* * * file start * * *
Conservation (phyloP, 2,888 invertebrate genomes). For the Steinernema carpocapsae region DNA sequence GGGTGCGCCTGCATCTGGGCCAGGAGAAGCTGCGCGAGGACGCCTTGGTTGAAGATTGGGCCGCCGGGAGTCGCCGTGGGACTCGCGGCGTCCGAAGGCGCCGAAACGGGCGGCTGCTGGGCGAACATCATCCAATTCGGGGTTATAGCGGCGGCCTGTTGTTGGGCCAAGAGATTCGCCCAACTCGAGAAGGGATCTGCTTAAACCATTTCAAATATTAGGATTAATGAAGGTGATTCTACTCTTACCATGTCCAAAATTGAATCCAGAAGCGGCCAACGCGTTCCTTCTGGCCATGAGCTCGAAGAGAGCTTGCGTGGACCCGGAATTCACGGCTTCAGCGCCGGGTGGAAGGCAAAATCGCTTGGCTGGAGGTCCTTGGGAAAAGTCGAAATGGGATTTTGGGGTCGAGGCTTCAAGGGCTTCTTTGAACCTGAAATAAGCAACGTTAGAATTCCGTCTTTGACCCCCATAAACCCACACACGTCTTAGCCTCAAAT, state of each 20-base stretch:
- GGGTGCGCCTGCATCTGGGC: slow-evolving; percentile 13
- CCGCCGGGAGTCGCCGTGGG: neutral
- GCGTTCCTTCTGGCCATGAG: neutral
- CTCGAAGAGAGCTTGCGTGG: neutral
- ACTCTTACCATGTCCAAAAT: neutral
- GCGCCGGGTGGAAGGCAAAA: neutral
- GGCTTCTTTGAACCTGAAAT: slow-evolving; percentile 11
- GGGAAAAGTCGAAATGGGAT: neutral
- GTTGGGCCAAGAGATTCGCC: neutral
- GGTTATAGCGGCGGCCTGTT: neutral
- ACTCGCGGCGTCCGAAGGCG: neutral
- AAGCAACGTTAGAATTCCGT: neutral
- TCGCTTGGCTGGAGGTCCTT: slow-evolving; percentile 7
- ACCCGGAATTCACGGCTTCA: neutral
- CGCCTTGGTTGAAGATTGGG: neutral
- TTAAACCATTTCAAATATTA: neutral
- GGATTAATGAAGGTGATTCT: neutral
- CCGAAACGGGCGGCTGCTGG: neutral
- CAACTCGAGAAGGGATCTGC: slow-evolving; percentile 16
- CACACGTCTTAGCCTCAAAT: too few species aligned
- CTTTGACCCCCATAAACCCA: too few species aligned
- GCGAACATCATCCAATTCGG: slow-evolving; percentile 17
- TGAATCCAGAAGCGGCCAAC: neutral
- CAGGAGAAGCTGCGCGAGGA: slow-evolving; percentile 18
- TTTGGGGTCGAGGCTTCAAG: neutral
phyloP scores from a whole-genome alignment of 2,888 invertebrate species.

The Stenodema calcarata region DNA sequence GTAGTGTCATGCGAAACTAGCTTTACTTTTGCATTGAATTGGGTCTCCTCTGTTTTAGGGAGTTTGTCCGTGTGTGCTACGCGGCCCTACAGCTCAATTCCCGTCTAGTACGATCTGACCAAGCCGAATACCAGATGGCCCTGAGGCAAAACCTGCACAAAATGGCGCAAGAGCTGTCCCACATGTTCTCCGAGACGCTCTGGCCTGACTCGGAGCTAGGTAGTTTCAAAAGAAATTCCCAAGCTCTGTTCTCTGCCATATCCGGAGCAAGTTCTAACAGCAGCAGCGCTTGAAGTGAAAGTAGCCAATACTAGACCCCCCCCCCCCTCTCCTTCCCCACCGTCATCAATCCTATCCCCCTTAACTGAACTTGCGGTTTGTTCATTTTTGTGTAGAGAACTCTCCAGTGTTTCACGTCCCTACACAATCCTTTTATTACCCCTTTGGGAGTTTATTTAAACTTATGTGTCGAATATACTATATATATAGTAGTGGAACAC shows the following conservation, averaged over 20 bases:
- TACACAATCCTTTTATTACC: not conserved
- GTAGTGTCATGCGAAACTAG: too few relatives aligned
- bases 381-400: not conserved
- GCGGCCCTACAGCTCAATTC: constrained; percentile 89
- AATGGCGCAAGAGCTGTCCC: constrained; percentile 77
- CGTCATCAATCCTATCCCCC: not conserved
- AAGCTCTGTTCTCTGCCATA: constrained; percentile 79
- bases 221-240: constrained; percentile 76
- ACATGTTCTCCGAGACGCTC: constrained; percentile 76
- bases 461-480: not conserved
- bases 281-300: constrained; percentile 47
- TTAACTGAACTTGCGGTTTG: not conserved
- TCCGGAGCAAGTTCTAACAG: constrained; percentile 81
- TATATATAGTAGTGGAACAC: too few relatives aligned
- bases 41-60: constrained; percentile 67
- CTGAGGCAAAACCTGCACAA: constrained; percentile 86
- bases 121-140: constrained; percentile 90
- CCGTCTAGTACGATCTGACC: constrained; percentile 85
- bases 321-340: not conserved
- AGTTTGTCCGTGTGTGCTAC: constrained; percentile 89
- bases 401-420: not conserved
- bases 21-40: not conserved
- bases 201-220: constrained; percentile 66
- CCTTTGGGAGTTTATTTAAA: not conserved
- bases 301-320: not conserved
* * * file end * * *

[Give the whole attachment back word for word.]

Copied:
Conservation (phyloP, 2,888 invertebrate genomes). For the Steinernema carpocapsae region DNA sequence GGGTGCGCCTGCATCTGGGCCAGGAGAAGCTGCGCGAGGACGCCTTGGTTGAAGATTGGGCCGCCGGGAGTCGCCGTGGGACTCGCGGCGTCCGAAGGCGCCGAAACGGGCGGCTGCTGGGCGAACATCATCCAATTCGGGGTTATAGCGGCGGCCTGTTGTTGGGCCAAGAGATTCGCCCAACTCGAGAAGGGATCTGCTTAAACCATTTCAAATATTAGGATTAATGAAGGTGATTCTACTCTTACCATGTCCAAAATTGAATCCAGAAGCGGCCAACGCGTTCCTTCTGGCCATGAGCTCGAAGAGAGCTTGCGTGGACCCGGAATTCACGGCTTCAGCGCCGGGTGGAAGGCAAAATCGCTTGGCTGGAGGTCCTTGGGAAAAGTCGAAATGGGATTTTGGGGTCGAGGCTTCAAGGGCTTCTTTGAACCTGAAATAAGCAACGTTAGAATTCCGTCTTTGACCCCCATAAACCCACACACGTCTTAGCCTCAAAT, state of each 20-base stretch:
- GGGTGCGCCTGCATCTGGGC: slow-evolving; percentile 13
- CCGCCGGGAGTCGCCGTGGG: neutral
- GCGTTCCTTCTGGCCATGAG: neutral
- CTCGAAGAGAGCTTGCGTGG: neutral
- ACTCTTACCATGTCCAAAAT: neutral
- GCGCCGGGTGGAAGGCAAAA: neutral
- GGCTTCTTTGAACCTGAAAT: slow-evolving; percentile 11
- GGGAAAAGTCGAAATGGGAT: neutral
- GTTGGGCCAAGAGATTCGCC: neutral
- GGTTATAGCGGCGGCCTGTT: neutral
- ACTCGCGGCGTCCGAAGGCG: neutral
- AAGCAACGTTAGAATTCCGT: neutral
- TCGCTTGGCTGGAGGTCCTT: slow-evolving; percentile 7
- ACCCGGAATTCACGGCTTCA: neutral
- CGCCTTGGTTGAAGATTGGG: neutral
- TTAAACCATTTCAAATATTA: neutral
- GGATTAATGAAGGTGATTCT: neutral
- CCGAAACGGGCGGCTGCTGG: neutral
- CAACTCGAGAAGGGATCTGC: slow-evolving; percentile 16
- CACACGTCTTAGCCTCAAAT: too few species aligned
- CTTTGACCCCCATAAACCCA: too few species aligned
- GCGAACATCATCCAATTCGG: slow-evolving; percentile 17
- TGAATCCAGAAGCGGCCAAC: neutral
- CAGGAGAAGCTGCGCGAGGA: slow-evolving; percentile 18
- TTTGGGGTCGAGGCTTCAAG: neutral
phyloP scores from a whole-genome alignment of 2,888 invertebrate species.

The Stenodema calcarata region DNA sequence GTAGTGTCATGCGAAACTAGCTTTACTTTTGCATTGAATTGGGTCTCCTCTGTTTTAGGGAGTTTGTCCGTGTGTGCTACGCGGCCCTACAGCTCAATTCCCGTCTAGTACGATCTGACCAAGCCGAATACCAGATGGCCCTGAGGCAAAACCTGCACAAAATGGCGCAAGAGCTGTCCCACATGTTCTCCGAGACGCTCTGGCCTGACTCGGAGCTAGGTAGTTTCAAAAGAAATTCCCAAGCTCTGTTCTCTGCCATATCCGGAGCAAGTTCTAACAGCAGCAGCGCTTGAAGTGAAAGTAGCCAATACTAGACCCCCCCCCCCCTCTCCTTCCCCACCGTCATCAATCCTATCCCCCTTAACTGAACTTGCGGTTTGTTCATTTTTGTGTAGAGAACTCTCCAGTGTTTCACGTCCCTACACAATCCTTTTATTACCCCTTTGGGAGTTTATTTAAACTTATGTGTCGAATATACTATATATATAGTAGTGGAACAC shows the following conservation, averaged over 20 bases:
- TACACAATCCTTTTATTACC: not conserved
- GTAGTGTCATGCGAAACTAG: too few relatives aligned
- bases 381-400: not conserved
- GCGGCCCTACAGCTCAATTC: constrained; percentile 89
- AATGGCGCAAGAGCTGTCCC: constrained; percentile 77
- CGTCATCAATCCTATCCCCC: not conserved
- AAGCTCTGTTCTCTGCCATA: constrained; percentile 79
- bases 221-240: constrained; percentile 76
- ACATGTTCTCCGAGACGCTC: constrained; percentile 76
- bases 461-480: not conserved
- bases 281-300: constrained; percentile 47
- TTAACTGAACTTGCGGTTTG: not conserved
- TCCGGAGCAAGTTCTAACAG: constrained; percentile 81
- TATATATAGTAGTGGAACAC: too few relatives aligned
- bases 41-60: constrained; percentile 67
- CTGAGGCAAAACCTGCACAA: constrained; percentile 86
- bases 121-140: constrained; percentile 90
- CCGTCTAGTACGATCTGACC: constrained; percentile 85
- bases 321-340: not conserved
- AGTTTGTCCGTGTGTGCTAC: constrained; percentile 89
- bases 401-420: not conserved
- bases 21-40: not conserved
- bases 201-220: constrained; percentile 66
- CCTTTGGGAGTTTATTTAAA: not conserved
- bases 301-320: not conserved